A few years ago, I sang with a few groups, including a community choir and a Madrigal production. But I really enjoyed being part of a small ensemble. It was a talented group of 6-8 singers, and we performed mostly at churches, had a few concerts, and were asked to be part of a few events. It was challenging and special to be part of this group.
Then life happens and people move away. Eventually the group disbanded and suddenly I wasn’t singing anywhere. It was a loss and I miss singing.
As I’ve aged, there have been other losses. Like the ability to get off the floor easily after playing games with the grandkids. I’ve lost a couple of body parts through surgery. My hearing loss has increased – especially, it seems, in the speaking tones of my wife. At one time an eye doctor said that I had “pilot eyes” because I could see so clearly at a distance, now I have bifocals. I can’t come up with names as quickly. While I still bike regularly, I’ve lost the ability to run or play sports for extended periods of time. Loss is part of aging, but it’s still a loss.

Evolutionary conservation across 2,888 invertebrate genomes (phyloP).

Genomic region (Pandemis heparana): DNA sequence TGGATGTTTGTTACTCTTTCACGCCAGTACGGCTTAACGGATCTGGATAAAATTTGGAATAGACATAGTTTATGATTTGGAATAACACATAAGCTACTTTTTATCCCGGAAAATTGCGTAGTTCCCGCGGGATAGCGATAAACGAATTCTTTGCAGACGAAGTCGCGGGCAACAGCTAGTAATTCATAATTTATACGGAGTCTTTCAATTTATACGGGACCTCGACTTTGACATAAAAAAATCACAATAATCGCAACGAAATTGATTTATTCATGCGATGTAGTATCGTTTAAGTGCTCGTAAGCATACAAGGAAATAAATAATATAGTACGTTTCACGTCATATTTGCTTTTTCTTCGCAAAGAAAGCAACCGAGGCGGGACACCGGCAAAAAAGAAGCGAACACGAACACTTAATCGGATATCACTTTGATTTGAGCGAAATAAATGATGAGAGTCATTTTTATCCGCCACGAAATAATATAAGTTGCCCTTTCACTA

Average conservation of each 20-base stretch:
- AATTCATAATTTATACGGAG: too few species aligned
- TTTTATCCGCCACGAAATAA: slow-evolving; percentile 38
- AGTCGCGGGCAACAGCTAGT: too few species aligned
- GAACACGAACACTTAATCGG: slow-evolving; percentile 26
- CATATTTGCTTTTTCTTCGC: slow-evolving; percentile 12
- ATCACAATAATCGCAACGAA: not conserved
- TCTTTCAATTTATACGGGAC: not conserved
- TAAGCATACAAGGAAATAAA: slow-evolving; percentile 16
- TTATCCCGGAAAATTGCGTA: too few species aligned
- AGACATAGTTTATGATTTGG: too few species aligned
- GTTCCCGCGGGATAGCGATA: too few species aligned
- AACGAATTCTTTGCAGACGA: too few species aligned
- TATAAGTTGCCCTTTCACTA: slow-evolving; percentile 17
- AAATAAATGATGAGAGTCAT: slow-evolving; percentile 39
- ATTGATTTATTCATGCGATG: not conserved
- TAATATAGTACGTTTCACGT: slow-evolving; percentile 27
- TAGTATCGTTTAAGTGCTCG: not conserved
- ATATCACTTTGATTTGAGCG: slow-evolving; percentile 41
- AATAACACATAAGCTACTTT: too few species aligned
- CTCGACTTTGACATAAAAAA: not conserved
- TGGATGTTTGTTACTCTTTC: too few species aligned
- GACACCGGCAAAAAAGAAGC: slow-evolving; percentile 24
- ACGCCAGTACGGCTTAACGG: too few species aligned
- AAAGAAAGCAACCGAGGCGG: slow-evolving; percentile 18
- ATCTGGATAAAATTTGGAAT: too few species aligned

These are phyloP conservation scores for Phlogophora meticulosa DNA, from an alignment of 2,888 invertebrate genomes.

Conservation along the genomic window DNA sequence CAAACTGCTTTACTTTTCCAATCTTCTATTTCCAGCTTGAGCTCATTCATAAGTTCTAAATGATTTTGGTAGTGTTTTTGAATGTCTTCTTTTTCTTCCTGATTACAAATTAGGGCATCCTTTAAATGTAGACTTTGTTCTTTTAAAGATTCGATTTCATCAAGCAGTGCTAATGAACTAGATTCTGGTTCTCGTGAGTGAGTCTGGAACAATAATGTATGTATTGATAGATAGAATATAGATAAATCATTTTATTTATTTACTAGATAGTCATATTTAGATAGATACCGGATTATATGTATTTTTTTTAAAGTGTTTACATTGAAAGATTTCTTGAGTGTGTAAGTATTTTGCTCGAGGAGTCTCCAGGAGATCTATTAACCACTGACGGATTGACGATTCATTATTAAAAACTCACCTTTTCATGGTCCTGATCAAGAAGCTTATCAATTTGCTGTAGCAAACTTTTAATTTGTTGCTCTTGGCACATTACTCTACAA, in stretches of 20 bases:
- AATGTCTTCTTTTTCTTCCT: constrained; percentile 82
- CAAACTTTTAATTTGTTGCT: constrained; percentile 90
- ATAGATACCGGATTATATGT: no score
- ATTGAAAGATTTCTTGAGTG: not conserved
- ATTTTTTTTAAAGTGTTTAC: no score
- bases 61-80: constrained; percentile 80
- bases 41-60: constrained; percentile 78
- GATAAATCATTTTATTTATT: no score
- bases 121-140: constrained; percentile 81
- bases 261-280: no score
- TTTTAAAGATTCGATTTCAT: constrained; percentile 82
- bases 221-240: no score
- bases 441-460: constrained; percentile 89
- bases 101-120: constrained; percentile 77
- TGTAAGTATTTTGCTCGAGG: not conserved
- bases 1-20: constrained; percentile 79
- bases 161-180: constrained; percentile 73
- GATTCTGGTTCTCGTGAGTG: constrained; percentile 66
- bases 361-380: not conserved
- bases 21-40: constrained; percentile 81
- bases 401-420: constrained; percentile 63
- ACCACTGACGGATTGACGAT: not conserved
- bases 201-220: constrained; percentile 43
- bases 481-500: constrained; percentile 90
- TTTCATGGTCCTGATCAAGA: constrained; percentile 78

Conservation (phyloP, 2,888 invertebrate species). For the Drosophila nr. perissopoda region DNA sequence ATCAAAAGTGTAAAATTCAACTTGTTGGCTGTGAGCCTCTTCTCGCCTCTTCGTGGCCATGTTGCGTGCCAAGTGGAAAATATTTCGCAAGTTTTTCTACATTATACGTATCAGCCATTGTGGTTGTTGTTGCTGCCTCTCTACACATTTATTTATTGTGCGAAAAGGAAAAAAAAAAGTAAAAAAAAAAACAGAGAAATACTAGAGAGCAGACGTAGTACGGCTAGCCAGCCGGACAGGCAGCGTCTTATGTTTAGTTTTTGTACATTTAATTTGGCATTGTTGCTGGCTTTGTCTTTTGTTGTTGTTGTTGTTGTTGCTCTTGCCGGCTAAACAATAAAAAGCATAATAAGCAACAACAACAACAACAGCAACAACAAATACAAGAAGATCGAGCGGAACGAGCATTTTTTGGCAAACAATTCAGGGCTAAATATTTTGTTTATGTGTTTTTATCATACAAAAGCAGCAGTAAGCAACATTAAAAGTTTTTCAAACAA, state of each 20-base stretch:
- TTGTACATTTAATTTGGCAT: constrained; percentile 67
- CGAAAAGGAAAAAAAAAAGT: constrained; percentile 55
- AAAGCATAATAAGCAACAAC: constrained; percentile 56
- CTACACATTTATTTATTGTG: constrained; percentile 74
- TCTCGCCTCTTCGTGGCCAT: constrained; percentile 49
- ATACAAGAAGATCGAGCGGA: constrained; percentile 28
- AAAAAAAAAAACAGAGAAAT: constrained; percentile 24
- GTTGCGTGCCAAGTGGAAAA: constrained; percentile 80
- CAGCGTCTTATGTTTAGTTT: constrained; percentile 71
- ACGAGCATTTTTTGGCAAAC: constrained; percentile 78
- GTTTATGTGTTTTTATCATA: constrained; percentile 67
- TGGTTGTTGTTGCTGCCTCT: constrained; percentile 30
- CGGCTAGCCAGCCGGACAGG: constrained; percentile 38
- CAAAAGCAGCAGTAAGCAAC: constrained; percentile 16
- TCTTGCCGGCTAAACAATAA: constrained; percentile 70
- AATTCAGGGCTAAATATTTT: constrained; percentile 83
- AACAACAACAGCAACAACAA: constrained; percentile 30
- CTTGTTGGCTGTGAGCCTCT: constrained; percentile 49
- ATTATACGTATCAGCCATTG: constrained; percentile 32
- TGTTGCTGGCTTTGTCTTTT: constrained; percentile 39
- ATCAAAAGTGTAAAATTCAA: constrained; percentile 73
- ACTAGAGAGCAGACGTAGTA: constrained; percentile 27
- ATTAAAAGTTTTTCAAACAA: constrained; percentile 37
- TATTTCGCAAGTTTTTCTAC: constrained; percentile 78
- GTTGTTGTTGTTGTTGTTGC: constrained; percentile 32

The hardest loss is people loss. We’ve had friends and family move away that we miss. We’ve had new relationships and lost a few. We’ve had tragic and unexpected losses of people we know and care about. I’ve lost a best friend and now my mom, loss that’s hard to put into words.
Mom’s death was not unexpected. She just turned 90 and her health was in decline. Over the past year or so, her dementia had also increased. There were times she would remember amazing details and times she’d ask the same question ten times.
She gave us some amazing gifts in her final days. Most of the time she would just want to sleep, but when people important to her would visit, she’d engage, ask questions, was grateful for each of us, and expressed her love for us. Incredible gifts through loss.
I can still sing in the shower. I can still laugh when playing games on the floor. Most of my other body parts function. I can still hear and see and smell and touch wonder in our world. I wasn’t that good at basketball anyway. I can remember and accept the gifts that come through people, even the hard ones that come through loss.